• The series claims the Chinese Orchid was collected by agents of Warehouse 8 in 1551[23][25], when English Sweating Sickness disappeared in real history. However, Warehouse 8 ended in 1517, and it was instead Warehouse 9 that reigned by 1551.

Warehouse 9 (Turkey)[26]

W (9).jpg

Location: Ottoman Empire (likely Constantinople/Istanbul)

Time Period: 1517 AD - 1566 AD

Although the actual decline of the Ottoman Empire wouldn't be evident until the 1800s, the Warehouse was located here only during the reign of Suleiman the Magnificent. After his death, military and political stagnation indicated to the Regents of the time that a move would be prudent.

See page for further information.

Warehouse 10 (India)[27]

W (10).jpg

Location: Mughal Empire (India)

Time Period: 1566 AD - 1725 AD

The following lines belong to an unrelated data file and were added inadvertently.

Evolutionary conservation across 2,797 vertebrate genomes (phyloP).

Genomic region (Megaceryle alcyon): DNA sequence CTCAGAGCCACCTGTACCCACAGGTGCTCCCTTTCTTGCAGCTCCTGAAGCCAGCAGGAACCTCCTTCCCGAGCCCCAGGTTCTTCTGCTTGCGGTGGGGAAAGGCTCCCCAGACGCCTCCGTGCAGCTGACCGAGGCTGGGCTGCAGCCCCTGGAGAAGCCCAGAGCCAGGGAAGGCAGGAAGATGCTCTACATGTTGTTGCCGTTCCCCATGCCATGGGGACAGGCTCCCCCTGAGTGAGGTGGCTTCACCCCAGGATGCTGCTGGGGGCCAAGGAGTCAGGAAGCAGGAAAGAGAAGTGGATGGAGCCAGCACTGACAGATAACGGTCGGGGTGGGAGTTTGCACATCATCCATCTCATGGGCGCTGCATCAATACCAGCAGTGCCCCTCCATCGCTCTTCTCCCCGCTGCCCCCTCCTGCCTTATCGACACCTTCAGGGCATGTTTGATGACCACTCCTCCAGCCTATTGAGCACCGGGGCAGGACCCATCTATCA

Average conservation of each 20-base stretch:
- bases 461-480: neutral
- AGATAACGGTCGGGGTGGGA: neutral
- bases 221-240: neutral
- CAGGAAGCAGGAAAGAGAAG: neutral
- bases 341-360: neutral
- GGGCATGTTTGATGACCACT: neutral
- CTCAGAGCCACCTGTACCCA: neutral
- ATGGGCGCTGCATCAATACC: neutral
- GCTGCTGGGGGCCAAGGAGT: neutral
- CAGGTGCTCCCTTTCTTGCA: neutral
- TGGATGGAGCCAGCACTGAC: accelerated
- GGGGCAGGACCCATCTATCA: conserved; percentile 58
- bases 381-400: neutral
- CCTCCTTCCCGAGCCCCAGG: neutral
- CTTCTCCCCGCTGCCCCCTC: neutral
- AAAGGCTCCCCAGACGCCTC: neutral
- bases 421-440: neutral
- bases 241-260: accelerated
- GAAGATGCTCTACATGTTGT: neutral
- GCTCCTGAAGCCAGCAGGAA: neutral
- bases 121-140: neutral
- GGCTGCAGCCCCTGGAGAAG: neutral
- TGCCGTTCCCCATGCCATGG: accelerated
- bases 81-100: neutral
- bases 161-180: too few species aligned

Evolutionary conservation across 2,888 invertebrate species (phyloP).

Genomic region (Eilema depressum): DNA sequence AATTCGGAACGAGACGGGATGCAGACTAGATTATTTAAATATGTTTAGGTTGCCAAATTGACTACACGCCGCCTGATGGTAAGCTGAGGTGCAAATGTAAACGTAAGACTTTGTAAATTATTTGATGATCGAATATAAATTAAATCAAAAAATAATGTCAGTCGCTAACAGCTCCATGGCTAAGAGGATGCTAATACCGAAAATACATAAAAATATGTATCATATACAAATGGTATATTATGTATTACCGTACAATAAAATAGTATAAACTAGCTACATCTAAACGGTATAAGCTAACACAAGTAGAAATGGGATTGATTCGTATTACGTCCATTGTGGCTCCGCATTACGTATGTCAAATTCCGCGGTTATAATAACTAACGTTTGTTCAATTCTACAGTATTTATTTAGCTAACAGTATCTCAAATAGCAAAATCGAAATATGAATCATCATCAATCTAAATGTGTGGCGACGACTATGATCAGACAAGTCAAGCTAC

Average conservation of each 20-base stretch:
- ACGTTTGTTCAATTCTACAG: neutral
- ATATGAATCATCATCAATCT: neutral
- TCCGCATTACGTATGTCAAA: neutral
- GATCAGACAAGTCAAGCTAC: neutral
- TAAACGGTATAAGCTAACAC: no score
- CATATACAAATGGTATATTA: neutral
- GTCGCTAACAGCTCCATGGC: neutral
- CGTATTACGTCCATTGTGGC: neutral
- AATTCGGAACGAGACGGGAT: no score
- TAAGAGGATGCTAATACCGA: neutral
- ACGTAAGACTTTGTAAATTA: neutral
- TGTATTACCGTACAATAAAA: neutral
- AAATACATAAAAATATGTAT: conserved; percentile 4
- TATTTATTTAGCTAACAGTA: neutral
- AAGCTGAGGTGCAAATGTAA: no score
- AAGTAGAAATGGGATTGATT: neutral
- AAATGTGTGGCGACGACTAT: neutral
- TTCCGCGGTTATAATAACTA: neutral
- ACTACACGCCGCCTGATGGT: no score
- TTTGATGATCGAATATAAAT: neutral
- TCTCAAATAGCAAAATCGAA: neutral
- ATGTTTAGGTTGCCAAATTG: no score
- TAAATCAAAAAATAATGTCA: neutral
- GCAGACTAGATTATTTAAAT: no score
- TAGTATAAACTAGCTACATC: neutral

By the height of their power (around 1700) the Mughals controlled most of the Indian subcontinent. During its residence in India at this time, the Taj Mahal was constructed, and the original plans for the structure are located in the Vitruvius Sector of the Warehouse. As British colonialism began to take advantage of the wars of succession that happened under the rule of Shah Alaam I, another move became imminent.

Artifacts

  • Construction Plans of the Taj Mahal
  • Miguel de Cervantes' Windmill[6]
    • Don Quixote's Lance[6] (possibly)

Trivia